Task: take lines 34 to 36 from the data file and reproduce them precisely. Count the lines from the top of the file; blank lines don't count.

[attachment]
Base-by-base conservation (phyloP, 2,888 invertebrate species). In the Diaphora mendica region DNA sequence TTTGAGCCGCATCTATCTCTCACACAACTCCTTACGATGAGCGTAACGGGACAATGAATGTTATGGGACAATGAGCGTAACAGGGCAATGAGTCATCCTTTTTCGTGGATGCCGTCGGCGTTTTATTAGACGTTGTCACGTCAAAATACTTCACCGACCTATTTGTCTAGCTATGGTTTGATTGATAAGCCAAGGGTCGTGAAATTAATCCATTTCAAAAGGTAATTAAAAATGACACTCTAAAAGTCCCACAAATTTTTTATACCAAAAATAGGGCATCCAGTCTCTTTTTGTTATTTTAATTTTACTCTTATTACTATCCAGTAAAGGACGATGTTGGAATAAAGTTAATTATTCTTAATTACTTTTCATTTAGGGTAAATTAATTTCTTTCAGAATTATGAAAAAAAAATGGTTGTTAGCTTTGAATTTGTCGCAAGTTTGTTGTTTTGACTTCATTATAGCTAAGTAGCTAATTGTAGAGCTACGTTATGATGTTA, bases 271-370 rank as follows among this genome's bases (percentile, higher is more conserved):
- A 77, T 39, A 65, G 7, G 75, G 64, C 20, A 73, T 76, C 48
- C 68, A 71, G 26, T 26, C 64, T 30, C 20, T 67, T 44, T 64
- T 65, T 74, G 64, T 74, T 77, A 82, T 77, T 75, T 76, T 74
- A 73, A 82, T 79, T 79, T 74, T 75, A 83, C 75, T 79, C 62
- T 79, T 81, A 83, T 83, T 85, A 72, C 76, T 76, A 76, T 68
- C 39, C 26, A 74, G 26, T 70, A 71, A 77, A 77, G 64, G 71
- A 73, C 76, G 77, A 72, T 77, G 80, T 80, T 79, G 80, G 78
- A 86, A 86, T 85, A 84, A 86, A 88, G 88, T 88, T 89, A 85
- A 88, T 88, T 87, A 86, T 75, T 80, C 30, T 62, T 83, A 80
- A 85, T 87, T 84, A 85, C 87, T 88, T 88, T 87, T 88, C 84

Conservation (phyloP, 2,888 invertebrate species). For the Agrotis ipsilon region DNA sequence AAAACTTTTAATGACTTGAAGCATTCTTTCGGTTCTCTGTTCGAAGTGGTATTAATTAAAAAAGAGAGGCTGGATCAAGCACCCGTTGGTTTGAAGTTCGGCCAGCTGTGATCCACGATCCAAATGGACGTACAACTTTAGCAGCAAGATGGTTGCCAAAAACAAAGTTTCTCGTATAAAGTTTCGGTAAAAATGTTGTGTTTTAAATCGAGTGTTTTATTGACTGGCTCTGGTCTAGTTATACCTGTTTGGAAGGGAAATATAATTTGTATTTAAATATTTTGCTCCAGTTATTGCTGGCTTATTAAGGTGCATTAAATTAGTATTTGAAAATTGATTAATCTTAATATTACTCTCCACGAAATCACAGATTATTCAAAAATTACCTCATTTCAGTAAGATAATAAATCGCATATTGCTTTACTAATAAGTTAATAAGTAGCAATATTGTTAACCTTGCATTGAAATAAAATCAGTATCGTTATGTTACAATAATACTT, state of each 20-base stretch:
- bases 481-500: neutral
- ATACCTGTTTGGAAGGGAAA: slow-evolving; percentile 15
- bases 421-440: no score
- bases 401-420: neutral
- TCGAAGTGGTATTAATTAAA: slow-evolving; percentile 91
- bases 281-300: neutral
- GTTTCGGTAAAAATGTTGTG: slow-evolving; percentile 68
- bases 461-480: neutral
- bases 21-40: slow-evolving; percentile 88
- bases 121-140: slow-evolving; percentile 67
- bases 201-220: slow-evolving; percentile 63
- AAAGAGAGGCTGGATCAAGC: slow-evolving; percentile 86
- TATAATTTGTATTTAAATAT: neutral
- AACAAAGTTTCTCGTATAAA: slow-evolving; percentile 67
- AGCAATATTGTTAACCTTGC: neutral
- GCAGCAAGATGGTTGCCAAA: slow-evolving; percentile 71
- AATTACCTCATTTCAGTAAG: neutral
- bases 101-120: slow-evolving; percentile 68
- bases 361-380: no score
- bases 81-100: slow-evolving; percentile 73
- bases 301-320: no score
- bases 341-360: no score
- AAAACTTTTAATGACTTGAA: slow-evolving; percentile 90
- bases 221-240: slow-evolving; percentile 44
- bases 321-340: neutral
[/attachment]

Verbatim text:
- bases 341-360: no score
- AAAACTTTTAATGACTTGAA: slow-evolving; percentile 90
- bases 221-240: slow-evolving; percentile 44